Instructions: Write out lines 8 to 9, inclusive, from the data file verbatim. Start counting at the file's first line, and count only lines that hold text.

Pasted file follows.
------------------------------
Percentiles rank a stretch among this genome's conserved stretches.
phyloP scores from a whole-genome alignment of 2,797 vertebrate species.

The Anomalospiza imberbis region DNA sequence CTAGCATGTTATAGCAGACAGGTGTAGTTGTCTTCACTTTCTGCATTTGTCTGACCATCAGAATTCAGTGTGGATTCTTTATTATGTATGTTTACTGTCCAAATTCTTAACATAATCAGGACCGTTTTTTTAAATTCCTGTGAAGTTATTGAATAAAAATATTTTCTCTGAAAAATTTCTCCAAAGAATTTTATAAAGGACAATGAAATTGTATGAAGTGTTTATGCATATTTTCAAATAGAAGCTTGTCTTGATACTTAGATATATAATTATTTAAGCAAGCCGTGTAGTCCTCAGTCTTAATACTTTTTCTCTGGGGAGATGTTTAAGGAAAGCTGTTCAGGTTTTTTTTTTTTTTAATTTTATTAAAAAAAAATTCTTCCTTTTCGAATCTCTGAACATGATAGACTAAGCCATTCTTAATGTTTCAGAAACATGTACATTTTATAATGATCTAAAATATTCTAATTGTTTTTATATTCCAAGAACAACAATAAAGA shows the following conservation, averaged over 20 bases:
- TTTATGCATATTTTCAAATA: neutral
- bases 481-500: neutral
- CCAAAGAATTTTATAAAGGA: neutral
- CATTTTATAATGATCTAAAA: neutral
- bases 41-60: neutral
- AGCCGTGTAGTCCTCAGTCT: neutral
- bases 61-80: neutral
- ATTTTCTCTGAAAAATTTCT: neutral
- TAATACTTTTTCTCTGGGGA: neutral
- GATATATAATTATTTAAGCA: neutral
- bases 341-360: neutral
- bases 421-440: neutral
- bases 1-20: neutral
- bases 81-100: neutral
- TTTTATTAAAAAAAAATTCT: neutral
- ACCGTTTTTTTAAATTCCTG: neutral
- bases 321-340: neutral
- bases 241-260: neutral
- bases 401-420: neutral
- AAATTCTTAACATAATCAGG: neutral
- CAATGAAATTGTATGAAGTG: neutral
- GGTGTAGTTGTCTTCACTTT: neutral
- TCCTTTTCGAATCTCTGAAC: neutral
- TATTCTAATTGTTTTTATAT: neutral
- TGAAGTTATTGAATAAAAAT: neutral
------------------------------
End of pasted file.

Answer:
- bases 41-60: neutral
- AGCCGTGTAGTCCTCAGTCT: neutral